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A true celebration of the wonder of the world, coupled with the achievements of those who have dared to explore, anyone reading this book will want to ensure we do everything we can to protect our planet.  This is a book to be enjoyed again and again by all the family.

Find out more at www.simontyler.co.uk  and  www.pavilionbooks.com

With thanks to Pavilion for sending me this gorgeous book to read and review.

 

BLOG TOUR: Invisible in a Bright Light by Sally Gardner

I recall a time when Sally Gardner’s I, Coriander was permanently on loan from the school library, with a reservation list as long as your arm.  I would not be surprised if the same is to be true of her fantastic new novel for middle grade readers Invisible in a Bright Light published by Zephyr Books and I am delighted to be participating in the blog tour today!

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It is 1870: opening night at the Royal Opera House in a freezing city by the sea, where a huge, crystal chandelier in the shape of a galleon sparkles magically with the light of 750 candles. Celeste, a theatre rat, wakes up in a costume basket from what she hopes is a bad dream, to find that everyone at the theatre where she works thinks she is someone else. When the chandelier falls, she is haunted by a strange girl who claims to know Celeste’s past and why she must risk playing a game called the Reckoning to try to save the people she loves.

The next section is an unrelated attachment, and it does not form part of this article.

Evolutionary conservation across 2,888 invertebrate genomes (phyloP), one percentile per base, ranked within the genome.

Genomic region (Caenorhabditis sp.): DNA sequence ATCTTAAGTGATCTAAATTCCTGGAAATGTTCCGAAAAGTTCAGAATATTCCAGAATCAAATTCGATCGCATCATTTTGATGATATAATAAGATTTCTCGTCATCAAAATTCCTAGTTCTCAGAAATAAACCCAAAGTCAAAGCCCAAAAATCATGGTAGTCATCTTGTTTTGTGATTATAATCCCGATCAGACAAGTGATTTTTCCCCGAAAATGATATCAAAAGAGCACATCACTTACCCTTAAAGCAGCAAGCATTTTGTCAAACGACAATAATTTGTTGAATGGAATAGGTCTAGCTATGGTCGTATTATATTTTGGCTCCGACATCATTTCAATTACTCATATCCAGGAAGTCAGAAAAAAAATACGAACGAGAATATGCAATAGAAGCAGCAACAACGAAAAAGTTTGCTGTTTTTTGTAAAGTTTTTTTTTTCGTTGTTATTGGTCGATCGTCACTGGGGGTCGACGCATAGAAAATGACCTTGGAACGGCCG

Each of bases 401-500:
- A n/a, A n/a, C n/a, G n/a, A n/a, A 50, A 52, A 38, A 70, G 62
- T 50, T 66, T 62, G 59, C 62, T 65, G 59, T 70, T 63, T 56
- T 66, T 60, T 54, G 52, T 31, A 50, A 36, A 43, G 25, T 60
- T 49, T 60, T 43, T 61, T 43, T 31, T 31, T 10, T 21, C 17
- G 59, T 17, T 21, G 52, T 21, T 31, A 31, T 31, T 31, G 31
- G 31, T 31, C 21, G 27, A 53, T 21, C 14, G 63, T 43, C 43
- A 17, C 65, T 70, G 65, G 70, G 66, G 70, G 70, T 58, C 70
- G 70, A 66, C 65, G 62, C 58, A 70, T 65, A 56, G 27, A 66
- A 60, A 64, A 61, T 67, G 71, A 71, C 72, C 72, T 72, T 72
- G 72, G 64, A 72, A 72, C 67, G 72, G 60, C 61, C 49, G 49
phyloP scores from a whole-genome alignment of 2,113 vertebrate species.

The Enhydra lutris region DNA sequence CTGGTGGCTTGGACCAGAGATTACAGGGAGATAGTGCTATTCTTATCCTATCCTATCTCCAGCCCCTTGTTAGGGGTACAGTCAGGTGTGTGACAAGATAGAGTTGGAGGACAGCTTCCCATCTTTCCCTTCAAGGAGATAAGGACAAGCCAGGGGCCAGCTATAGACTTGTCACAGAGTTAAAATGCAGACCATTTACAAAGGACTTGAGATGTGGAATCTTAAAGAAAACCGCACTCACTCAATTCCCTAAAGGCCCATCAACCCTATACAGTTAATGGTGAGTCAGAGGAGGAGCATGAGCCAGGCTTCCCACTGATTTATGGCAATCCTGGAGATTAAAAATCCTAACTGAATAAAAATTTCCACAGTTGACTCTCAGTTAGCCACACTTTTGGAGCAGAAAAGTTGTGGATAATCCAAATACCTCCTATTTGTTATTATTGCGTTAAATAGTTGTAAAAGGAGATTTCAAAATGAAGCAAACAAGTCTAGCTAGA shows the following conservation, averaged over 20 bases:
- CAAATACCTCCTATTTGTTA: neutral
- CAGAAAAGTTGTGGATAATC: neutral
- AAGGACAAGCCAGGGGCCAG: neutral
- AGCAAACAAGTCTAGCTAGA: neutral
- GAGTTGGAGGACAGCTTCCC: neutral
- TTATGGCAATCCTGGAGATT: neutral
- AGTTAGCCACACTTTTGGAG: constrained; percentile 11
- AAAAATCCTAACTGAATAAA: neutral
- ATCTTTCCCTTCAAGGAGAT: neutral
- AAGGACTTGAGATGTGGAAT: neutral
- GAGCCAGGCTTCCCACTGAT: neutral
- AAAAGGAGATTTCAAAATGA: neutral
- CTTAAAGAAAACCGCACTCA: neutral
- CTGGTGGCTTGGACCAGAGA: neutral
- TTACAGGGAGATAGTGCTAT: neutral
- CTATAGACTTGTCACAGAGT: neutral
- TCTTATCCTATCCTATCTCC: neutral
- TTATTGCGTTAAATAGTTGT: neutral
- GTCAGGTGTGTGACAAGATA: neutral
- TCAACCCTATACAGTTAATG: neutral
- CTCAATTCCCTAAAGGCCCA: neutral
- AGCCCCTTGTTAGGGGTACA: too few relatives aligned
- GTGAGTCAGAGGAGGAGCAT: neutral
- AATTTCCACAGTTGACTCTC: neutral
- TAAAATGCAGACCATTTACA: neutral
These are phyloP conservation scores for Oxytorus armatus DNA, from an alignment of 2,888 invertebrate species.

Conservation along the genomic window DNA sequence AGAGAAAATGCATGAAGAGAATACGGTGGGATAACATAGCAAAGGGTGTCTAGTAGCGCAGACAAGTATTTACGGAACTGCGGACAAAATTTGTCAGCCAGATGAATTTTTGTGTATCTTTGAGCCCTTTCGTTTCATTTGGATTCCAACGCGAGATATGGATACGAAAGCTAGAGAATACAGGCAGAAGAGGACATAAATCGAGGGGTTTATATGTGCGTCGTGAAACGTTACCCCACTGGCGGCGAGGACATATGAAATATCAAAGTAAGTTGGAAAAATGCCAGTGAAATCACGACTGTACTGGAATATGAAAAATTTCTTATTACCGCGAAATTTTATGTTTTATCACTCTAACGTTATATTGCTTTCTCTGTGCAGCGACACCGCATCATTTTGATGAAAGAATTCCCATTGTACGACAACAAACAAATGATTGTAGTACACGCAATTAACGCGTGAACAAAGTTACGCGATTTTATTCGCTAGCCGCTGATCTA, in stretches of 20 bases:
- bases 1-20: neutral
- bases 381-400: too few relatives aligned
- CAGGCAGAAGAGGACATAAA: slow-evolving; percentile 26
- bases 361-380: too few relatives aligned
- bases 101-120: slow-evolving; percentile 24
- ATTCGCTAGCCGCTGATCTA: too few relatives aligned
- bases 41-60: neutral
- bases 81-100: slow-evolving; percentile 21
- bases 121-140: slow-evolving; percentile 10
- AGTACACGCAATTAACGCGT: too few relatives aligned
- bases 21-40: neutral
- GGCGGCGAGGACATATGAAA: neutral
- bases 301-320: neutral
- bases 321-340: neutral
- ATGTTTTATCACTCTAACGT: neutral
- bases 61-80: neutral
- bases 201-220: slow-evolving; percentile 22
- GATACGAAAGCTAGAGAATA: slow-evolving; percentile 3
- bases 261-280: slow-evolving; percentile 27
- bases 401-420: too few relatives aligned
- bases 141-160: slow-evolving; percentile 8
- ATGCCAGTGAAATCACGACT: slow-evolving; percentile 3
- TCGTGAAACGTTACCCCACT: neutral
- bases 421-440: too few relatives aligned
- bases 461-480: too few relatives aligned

Celeste knows something is not quite right and can’t seem to remember exactly who she is and where she has come from. Distant voices and strange memories of a man in an emerald green suit haunt her as the truth is slowly reveavled. Her current reality of being a theatre rat just doesn’t ring true and even those she loves are not themselves. What is the mystery behind the glorious chandelier that adorns the ceiling of the opera house? And why won’t anyone accept that Celeste’s name is not Maria?

A stunning narrative reveals a compelling and dark fairy-tale of love, family and magic set against the backdrop of the opera. Full of startling discoveries, bold characters and family bonds that even time itself cannot break, this story will draw you in one page at a time. The theatrical world of opera is brought wonderfully to life and Celeste’s determination to win what seems the most impossible game is palapable. Beautifully described, I read this in one sitting finding myself totally absorbed and thoroughly enjoying each twist and turn right to the satisfying ending.  This novel really stands out in the crowd; Invisible in a Bright Light will captivate it’s audience from beginning to end.

The story behind the novel